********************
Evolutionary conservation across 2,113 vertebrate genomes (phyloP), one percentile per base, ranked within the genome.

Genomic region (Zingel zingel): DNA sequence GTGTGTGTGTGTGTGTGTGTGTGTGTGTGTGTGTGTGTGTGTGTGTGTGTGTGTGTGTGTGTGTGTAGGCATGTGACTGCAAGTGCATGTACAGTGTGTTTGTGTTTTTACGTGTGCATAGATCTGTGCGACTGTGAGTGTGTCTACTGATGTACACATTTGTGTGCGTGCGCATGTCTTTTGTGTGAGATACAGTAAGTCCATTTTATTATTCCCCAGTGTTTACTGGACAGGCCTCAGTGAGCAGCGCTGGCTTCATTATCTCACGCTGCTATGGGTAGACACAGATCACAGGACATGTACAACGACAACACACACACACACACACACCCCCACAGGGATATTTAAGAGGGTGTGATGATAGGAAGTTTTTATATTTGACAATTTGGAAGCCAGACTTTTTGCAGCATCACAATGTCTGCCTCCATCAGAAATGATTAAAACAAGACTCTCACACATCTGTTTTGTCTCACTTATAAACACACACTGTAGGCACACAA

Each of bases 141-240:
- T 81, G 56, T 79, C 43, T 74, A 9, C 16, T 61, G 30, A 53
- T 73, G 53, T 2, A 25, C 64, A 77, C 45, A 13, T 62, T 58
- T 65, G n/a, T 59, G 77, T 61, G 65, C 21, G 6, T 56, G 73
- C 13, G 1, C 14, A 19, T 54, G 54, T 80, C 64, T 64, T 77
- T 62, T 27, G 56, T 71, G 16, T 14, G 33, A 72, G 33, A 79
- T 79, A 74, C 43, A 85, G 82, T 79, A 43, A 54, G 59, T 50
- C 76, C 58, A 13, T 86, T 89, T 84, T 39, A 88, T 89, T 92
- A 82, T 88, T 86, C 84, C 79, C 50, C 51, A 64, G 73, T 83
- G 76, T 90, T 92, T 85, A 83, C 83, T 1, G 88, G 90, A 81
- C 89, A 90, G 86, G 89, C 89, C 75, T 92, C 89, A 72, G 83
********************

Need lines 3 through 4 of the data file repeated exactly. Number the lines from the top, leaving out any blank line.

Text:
Each of bases 141-240:
- T 81, G 56, T 79, C 43, T 74, A 9, C 16, T 61, G 30, A 53